Related to frequency coverage is the device under test (DUT) connectors, such as K (2.92 mm) up to 40 GHz, and V (1.85 mm) up to 70 GHz. The VNA must have total solutions, including calibration and verification accessories, to support the connectors over the covered frequencies as well.
Measurement Performance
Eye on Vector Network Analyzers
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Figure 2: The graph above shows two Time Domain Measurements of a 25-ohm stepped impedance line. One with a traditional microwave VNA, with couplers rolling-off below 1 GHz, showing 23 ohms mean and 0.5 ohms variation due to DC extrapolation error, and another with VectorStar's bridge-based VNA below 2.5 GHz, showing a more accurate impedance of 25 ohms mean and 0.17 ohms varaiation.
When considering the performance of a VNA, the most important specification is dynamic range. Synonymous to signal-to-noise ratio, dynamic range affects the sensitivity and accuracy of the measurement. High dynamic range is particularly important when making low-level measurements because the lower noise floor gives engineers space to make these measurements with higher accuracy.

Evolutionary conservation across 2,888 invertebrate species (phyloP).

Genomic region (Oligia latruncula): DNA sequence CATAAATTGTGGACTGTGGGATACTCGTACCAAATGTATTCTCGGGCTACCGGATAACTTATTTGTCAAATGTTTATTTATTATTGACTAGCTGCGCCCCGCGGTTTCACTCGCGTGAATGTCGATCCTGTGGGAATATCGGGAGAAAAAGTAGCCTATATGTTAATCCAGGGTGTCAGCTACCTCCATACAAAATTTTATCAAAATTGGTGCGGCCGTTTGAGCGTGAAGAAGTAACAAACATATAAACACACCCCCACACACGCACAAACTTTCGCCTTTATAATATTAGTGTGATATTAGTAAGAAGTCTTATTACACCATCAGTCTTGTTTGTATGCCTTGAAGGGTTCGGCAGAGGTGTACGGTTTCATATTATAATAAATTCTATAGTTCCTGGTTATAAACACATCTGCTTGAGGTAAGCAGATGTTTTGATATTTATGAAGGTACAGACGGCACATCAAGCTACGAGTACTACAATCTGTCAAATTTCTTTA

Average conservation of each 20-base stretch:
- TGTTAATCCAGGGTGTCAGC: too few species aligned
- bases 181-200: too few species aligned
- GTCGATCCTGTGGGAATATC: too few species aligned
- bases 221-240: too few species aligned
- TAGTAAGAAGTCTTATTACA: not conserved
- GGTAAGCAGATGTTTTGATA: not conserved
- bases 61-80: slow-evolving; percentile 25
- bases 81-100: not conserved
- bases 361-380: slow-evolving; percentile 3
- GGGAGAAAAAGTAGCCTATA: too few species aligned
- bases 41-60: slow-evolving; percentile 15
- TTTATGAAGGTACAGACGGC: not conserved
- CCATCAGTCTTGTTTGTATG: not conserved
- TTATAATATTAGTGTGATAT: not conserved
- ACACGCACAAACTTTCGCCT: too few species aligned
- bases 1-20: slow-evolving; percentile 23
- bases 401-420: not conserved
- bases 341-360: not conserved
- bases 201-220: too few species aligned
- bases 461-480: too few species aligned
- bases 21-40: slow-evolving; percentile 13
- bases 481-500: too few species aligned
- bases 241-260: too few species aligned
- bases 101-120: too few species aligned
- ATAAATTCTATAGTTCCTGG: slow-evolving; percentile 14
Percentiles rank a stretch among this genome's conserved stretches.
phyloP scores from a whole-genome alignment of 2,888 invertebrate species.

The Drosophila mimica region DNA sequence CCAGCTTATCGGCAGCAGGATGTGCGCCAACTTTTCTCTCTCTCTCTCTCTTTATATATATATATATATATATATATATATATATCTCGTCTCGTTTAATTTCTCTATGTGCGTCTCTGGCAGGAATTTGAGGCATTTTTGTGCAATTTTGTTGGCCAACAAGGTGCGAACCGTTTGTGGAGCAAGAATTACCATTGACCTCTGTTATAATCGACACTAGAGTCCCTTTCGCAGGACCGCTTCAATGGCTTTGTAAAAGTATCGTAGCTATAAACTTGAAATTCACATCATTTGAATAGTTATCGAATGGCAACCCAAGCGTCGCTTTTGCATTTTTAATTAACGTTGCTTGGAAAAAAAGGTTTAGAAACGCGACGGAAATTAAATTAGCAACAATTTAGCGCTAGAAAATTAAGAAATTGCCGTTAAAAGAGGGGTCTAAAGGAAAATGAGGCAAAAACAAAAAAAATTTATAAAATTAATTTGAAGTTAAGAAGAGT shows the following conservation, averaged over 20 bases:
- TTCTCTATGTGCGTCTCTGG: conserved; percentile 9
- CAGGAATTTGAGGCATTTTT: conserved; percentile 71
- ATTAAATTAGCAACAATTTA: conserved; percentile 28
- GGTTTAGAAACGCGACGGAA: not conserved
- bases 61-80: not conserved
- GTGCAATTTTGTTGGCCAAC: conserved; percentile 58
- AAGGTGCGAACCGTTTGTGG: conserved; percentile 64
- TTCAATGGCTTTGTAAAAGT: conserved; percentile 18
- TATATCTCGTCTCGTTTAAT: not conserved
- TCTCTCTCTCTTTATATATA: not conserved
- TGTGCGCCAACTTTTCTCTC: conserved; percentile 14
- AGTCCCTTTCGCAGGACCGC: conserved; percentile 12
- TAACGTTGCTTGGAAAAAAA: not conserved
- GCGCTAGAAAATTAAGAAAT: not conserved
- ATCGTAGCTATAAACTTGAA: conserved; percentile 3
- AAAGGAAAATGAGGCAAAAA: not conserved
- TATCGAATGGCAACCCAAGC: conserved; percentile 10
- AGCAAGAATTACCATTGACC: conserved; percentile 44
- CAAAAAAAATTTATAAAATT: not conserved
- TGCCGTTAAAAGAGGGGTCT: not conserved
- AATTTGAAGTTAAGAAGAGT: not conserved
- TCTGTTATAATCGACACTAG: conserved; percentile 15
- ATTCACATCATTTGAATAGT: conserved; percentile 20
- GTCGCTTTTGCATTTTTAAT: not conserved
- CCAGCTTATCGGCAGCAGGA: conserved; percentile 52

The necessary dynamic range is contingent upon the DUT. If passive devices such as cables are being measured, a dynamic range of 60 dB is sufficient in most cases. Handheld 20 GHz VNAs provide such performance for field applications. However, filters with high reject bands or high gain amplifiers need the widest dynamic range available in the premium benchtop VNAs, such as in excess of 100 dB at 70 GHz.

Active device measurements also require non-linear measurements. A wide ALC range with high maximum output power allows for characterization of the compression characteristics of most amplifier classes. A minimum of 35 dB at 70 GHz (wider at the lower frequencies) can easily be obtained to cover most applications. Higher power can be achieved by adding external amplifiers in front panel loops.